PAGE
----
By Seo Dong-shin
Late North Korean leader Kim Il-sung, right, talks with former U.S. President Jimmy- Carter on an excursion boat in this file photo taken in June 1994. Yonhap
It has been exactly 11 years since Kim Il-sung, the founding leader of North Korea, passed away on July 8, 1994. Called the ``Great Leader,’’ the late Kim is still honored by his son, ``Dear Leader’’ Kim Jong-il. But in the South, his clout seems to linger as well.
When the news of the sudden death of the North’s founding leader plastered newsstands in Seoul in July 1994, then-South Korean president Kim Young-sam ordered the entire army to be put on the highest alert in case of an emergency.
That stiff reaction had shattered the prospects of the inter-Korean summit that seemed to be just around the corner thanks to the mediation of Jimmy Carter, former U.S. president, amid high tensions of the first nuclear crisis on the Korean Peninsula.
The pattern repeated when Seoul refused to allow a civilian delegation to visit the North’s capital to mourn the 10th anniversary of Kim’s death last year. It became one of the reasons Pyongyang later cited for suspending normal inter-Korean dialogues.
Given such a history, the day passed rather quietly this year, possibly reflecting the somewhat relaxed tension between the two Koreas. Official talks between the authorities resumed, and hopes run high for another round of the six-party nuclear talks.
But the tranquility on the surface does not necessarily mean that there is no longer any controversy in the South on the legacy of Kim Il-sung, who ruled the Stalinist North during the four-decade Cold War period following the 1950-1953 Korean War.
This week, a staunch conservative from the main opposition Grand National Party (GNP) launched an attack against Han Hong-gu, a progressive scholar working for a committee to examine past wrongdoings of the nation’s counterespionage agency.
During a confirmation hearing at the National Assembly on the new chief of the National Intelligence Service (NIS), Rep. Chung Hyung-keun demanded the dismissal of Han, a history professor at Sungkonghoe University working for the NIS Development Committee for Clarifying the Past (NISDC).
In his argument, the prosecutor-turned-lawmaker cited Han’s article last year that described Kim Il-sung as a ``20th century nationalist’’ and questioned whether 10 years of time is still not enough to evaluate the ``leader of our brethren.’’
Chung, who has earned his fame as a public prosecutor mainly focusing on the security-related crimes such as spy cases, said it is not appropriate for Han to take part in the committee, questioning his ideological bent.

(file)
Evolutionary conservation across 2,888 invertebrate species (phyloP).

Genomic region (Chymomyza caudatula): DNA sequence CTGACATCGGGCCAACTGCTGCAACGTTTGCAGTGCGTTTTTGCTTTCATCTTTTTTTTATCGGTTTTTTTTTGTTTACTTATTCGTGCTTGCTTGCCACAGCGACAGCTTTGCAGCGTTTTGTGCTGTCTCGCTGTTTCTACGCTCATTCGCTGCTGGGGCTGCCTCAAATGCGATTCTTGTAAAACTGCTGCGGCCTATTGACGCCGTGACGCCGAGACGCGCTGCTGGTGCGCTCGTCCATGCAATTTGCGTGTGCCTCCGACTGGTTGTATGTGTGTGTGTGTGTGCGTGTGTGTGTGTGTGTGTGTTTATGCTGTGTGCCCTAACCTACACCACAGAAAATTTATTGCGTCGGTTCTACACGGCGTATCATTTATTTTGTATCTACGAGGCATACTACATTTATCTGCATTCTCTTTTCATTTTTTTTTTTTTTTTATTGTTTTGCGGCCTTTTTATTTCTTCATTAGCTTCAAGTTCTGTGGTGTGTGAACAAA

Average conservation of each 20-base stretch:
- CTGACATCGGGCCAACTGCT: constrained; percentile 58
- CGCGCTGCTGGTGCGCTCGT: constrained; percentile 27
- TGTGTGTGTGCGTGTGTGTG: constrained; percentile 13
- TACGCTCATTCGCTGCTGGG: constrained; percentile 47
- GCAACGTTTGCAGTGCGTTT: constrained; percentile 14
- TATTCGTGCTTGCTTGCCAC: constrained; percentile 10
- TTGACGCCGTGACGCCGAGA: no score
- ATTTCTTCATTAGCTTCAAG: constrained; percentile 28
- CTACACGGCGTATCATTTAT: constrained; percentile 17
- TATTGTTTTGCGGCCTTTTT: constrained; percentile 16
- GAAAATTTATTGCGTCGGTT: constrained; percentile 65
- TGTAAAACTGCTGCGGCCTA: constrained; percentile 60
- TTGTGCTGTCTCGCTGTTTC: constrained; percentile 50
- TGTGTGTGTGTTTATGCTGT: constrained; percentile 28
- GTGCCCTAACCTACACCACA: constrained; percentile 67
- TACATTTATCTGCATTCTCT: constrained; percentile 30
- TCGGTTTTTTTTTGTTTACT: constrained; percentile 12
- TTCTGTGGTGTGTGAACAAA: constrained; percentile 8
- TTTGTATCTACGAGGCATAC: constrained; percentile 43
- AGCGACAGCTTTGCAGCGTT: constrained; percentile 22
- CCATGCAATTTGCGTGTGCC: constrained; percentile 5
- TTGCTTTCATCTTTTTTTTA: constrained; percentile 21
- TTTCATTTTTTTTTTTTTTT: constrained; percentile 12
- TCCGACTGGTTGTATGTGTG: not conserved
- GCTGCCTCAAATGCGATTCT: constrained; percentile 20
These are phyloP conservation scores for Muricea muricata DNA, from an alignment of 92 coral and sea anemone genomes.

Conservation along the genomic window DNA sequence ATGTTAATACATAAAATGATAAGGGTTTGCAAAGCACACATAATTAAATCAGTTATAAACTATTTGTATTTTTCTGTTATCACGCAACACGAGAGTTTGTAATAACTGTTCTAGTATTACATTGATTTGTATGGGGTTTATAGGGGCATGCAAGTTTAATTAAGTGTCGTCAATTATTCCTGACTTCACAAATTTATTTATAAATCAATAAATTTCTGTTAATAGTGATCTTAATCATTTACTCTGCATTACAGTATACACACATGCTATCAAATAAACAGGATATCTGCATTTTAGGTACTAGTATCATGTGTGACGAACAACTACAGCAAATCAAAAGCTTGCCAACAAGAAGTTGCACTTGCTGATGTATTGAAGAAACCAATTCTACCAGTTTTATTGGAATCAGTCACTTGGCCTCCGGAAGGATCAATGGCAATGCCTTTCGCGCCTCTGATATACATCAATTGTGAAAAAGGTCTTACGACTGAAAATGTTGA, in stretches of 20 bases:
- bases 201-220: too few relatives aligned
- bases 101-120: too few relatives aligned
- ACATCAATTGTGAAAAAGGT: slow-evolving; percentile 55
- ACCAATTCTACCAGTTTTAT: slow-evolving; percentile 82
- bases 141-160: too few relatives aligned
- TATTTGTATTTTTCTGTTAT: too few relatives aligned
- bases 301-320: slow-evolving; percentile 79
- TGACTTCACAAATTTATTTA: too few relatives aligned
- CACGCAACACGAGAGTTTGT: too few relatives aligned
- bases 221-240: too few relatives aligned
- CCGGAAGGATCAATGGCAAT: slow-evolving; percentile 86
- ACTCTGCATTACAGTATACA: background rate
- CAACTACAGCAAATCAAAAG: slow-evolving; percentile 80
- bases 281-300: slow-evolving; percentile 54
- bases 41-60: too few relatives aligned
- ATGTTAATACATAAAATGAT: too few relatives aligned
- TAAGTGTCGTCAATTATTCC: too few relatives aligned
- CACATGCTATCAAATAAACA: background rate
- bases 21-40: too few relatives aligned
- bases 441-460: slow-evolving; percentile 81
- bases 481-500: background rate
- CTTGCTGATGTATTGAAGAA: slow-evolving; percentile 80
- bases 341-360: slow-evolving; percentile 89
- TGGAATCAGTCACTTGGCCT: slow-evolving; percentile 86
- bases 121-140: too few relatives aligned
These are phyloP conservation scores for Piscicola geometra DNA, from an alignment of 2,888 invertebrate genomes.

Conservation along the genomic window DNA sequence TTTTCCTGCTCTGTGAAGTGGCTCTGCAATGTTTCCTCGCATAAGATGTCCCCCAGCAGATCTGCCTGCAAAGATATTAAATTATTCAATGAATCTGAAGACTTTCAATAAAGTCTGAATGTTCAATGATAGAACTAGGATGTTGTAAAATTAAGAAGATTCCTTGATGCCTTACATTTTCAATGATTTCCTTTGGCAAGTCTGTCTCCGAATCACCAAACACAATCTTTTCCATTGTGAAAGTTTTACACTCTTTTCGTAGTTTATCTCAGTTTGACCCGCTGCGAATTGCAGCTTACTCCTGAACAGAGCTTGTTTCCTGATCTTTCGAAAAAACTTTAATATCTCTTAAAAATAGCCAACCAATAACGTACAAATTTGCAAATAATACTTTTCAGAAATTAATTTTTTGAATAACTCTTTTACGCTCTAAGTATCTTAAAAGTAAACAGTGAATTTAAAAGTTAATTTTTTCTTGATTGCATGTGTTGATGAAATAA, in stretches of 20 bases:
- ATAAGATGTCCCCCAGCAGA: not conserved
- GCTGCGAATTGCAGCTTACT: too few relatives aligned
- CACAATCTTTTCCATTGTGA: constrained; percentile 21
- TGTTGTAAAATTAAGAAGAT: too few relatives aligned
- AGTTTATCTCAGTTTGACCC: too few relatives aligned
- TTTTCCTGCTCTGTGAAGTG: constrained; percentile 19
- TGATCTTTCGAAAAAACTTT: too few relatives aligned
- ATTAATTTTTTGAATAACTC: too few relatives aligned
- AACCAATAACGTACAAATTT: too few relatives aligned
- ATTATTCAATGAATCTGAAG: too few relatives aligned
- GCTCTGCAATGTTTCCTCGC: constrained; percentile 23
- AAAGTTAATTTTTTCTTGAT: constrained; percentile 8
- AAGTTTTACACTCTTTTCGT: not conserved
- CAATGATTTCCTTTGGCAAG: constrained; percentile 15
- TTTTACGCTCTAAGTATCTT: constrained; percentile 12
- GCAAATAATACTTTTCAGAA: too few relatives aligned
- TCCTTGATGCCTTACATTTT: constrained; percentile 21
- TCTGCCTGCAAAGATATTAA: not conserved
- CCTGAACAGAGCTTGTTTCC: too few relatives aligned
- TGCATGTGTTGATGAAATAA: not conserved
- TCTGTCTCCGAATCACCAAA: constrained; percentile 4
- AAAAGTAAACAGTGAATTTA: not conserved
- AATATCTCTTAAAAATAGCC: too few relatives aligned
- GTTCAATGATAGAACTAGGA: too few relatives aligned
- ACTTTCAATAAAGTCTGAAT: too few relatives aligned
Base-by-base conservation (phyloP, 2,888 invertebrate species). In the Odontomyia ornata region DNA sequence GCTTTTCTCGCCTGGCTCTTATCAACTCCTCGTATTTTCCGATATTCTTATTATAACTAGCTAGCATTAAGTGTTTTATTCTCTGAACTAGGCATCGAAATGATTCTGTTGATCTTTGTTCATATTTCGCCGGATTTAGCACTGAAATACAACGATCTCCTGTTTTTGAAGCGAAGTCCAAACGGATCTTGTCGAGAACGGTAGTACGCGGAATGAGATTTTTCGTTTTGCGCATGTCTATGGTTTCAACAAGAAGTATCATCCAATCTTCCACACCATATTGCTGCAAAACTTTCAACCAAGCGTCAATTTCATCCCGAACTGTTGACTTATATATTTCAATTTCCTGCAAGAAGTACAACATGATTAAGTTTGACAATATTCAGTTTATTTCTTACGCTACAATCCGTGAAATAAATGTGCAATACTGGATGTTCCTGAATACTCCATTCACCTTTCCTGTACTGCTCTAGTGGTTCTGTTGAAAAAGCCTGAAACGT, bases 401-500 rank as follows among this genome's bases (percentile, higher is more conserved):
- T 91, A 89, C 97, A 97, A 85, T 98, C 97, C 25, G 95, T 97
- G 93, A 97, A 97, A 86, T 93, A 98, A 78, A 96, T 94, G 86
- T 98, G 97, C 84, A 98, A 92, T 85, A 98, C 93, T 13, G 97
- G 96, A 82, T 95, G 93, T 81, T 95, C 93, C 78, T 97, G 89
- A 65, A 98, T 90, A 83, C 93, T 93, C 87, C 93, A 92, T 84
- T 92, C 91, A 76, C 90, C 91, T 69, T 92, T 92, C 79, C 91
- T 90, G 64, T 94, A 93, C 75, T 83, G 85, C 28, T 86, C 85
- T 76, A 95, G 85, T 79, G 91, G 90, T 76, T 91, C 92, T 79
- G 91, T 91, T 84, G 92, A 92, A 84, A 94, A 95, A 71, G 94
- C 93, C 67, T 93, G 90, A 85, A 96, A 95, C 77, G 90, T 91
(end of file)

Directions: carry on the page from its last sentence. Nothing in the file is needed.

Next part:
In fact, on the southern side of the inter-Korean border, this kind of trouble is always ready to be rekindled, with the possibility of leading to an ideological quarrel.
In April, Kang Man-gil, head of the government’s taskforce for celebrations marking the 60th anniversary of the nation’s liberation from the 1910-45 Japanese colonialism, also faced criticism from the conservative media.
The reformist scholar said during a meeting with reporters, ``Kim Il-sung’s guerilla activities against the Japanese imperialists were certainly an independence movement.’’ Kang later said that, although what he said was true to his conscience as a scholar, he will keep quiet on such sensitive issues now that he is a government official.
Much doubt seems to be among those in the academic circles as well.
``There are two kinds of evaluations of Kim Il-sung. Those who think greatly of his activities as an independence fighter and those who do not,’’ said Kang Young-chul, Director of History Compilation Department at the National History Compilation Committee.
``I think after the South’s democratization process during the ‘80s, scholars now might be tilting toward the left in reaction to the period when the right-wing arguments dominated the academic circle,’’ he said.
``But we need to get a balanced viewpoint here. Although it’s true that Kim Il-sung was an independence fighter, we have to judge him for what he did during his lifetime and for his good and bad influence on our people,’’ Kang said.
``As the sun of the nation, the leader lives on eternally,’’ Kim Jong-il was quoted as saying about his father yesterday by Radio Pyongyang, monitored by Yonhap News Agency in Seoul. Though not like the sun to North Korea, he may surely live on eternally in the South, but in a different way.